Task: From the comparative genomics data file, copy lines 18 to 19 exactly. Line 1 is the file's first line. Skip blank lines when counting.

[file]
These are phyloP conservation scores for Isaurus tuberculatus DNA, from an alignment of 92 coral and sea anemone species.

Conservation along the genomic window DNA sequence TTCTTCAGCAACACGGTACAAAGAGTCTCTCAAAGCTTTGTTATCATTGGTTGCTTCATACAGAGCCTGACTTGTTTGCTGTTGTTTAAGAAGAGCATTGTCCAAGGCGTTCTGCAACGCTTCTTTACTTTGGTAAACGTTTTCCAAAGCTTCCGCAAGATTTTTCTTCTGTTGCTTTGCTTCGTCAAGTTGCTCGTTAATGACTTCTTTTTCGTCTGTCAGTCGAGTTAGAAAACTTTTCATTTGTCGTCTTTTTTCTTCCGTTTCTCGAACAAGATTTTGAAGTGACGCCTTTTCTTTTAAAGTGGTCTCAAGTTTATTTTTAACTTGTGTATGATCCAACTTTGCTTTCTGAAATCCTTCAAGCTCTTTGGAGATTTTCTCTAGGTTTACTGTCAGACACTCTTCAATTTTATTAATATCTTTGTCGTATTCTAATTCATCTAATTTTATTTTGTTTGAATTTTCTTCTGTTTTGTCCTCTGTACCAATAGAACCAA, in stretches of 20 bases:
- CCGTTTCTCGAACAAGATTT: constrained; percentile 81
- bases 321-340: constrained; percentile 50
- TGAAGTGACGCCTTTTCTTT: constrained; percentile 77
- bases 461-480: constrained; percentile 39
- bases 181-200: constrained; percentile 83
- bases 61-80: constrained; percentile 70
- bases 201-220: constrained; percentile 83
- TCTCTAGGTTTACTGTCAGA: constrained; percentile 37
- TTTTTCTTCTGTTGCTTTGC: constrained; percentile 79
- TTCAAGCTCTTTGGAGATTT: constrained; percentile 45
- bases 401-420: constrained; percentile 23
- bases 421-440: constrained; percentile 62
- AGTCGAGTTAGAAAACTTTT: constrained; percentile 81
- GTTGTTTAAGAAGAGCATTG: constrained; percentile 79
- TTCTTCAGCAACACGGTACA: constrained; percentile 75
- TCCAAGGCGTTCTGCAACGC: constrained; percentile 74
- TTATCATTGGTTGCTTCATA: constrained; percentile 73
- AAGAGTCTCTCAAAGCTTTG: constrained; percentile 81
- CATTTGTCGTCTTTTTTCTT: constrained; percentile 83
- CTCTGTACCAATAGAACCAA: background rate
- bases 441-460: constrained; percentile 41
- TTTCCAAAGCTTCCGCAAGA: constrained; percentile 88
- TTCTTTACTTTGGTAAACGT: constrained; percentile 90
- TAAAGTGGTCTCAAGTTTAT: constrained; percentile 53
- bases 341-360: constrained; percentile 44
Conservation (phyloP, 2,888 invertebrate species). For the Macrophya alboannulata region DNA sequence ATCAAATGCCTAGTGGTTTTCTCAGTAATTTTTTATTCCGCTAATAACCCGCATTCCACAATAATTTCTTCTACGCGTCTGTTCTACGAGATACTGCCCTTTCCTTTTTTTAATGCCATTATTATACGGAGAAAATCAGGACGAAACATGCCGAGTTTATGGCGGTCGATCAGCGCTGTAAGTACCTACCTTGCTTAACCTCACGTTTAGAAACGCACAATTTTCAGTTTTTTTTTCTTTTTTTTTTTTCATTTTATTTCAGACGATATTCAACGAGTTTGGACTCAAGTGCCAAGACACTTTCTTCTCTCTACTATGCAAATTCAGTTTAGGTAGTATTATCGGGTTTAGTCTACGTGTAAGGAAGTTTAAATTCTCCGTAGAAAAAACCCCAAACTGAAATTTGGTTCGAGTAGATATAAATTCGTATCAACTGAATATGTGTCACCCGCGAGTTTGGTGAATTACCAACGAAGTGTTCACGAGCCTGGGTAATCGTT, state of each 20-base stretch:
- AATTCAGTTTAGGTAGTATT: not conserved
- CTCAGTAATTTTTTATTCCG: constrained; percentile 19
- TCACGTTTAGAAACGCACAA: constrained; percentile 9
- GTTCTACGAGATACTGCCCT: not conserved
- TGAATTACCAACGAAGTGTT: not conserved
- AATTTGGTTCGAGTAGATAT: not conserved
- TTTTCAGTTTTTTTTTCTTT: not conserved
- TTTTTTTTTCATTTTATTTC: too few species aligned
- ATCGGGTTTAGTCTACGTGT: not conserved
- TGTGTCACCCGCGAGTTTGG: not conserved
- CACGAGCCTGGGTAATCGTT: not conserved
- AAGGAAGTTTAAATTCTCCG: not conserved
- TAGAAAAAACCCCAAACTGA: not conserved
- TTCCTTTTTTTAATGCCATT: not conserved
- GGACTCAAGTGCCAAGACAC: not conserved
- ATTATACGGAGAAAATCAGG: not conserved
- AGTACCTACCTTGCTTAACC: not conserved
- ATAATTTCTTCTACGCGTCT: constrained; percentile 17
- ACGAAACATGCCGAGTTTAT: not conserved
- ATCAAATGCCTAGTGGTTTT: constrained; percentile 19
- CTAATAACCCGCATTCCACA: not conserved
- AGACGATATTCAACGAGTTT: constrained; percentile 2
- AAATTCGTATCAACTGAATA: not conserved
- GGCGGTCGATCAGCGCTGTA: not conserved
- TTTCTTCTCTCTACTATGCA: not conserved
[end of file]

- TCCAAGGCGTTCTGCAACGC: constrained; percentile 74
- TTATCATTGGTTGCTTCATA: constrained; percentile 73